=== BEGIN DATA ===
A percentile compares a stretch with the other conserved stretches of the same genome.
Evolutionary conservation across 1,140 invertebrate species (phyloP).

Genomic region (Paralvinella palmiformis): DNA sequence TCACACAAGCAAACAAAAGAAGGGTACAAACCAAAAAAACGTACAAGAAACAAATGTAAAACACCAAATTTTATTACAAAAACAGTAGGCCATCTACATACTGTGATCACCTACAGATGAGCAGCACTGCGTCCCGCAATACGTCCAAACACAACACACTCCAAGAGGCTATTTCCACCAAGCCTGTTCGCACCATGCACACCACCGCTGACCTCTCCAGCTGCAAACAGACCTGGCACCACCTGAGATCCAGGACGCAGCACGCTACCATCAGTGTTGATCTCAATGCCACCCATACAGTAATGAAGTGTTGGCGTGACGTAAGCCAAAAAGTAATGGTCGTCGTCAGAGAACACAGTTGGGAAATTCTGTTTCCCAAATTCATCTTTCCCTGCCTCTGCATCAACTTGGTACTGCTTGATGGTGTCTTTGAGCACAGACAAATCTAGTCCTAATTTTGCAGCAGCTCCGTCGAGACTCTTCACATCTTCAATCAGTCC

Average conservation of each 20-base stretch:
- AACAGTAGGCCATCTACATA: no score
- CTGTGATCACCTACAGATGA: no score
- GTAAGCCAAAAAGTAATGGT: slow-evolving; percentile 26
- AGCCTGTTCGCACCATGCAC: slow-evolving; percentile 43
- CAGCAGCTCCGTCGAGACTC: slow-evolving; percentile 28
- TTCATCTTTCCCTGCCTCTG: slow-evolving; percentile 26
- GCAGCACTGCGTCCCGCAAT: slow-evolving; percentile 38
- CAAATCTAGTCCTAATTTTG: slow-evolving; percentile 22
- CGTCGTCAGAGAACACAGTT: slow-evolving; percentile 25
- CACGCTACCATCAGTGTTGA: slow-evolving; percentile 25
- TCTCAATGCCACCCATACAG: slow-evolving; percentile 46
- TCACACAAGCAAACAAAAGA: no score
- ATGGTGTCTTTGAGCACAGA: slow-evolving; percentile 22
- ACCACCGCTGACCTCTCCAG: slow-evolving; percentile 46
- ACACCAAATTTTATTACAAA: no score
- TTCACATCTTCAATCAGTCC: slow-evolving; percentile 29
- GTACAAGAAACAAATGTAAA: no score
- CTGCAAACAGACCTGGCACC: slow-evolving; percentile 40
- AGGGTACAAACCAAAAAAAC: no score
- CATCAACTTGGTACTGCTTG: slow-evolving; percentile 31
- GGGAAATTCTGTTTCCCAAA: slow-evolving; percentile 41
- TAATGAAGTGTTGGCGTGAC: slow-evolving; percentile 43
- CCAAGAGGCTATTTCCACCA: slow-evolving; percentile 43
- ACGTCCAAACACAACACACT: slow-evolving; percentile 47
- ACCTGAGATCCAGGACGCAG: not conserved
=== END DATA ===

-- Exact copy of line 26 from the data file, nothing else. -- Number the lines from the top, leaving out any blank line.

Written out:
- TAATGAAGTGTTGGCGTGAC: slow-evolving; percentile 43